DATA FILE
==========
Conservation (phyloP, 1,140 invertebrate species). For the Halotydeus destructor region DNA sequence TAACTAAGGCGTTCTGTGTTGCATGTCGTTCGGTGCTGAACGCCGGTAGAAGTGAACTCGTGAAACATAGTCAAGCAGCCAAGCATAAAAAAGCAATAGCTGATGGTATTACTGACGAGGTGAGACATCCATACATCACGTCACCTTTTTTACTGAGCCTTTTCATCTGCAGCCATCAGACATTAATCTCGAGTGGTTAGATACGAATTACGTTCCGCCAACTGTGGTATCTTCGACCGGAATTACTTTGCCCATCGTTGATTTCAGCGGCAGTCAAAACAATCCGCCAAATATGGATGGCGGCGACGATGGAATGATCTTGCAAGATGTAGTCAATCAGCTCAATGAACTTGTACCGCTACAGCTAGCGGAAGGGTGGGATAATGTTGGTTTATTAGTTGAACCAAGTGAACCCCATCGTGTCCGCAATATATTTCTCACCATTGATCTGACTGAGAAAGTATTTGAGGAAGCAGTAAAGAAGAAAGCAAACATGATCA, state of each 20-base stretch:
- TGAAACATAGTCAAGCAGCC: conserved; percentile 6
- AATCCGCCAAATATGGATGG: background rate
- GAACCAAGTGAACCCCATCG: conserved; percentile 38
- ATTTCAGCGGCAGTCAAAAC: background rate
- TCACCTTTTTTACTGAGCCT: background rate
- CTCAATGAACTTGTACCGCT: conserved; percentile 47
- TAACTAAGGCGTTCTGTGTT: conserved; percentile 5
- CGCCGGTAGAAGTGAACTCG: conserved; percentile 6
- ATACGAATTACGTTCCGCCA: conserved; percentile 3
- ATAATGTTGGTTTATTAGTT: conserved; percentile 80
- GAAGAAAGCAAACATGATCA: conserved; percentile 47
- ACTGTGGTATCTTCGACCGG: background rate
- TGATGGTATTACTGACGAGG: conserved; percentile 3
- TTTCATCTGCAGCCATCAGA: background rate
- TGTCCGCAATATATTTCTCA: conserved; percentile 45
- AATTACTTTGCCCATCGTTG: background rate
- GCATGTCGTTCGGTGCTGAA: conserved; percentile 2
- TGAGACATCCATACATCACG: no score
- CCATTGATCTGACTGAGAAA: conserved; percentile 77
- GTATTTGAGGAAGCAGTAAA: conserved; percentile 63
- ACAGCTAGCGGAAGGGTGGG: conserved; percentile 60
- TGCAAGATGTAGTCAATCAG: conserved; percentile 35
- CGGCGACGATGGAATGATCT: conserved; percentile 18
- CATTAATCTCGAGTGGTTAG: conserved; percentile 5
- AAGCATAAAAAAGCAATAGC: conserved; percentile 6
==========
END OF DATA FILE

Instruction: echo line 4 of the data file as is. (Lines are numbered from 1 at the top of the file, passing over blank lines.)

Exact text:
- GAACCAAGTGAACCCCATCG: conserved; percentile 38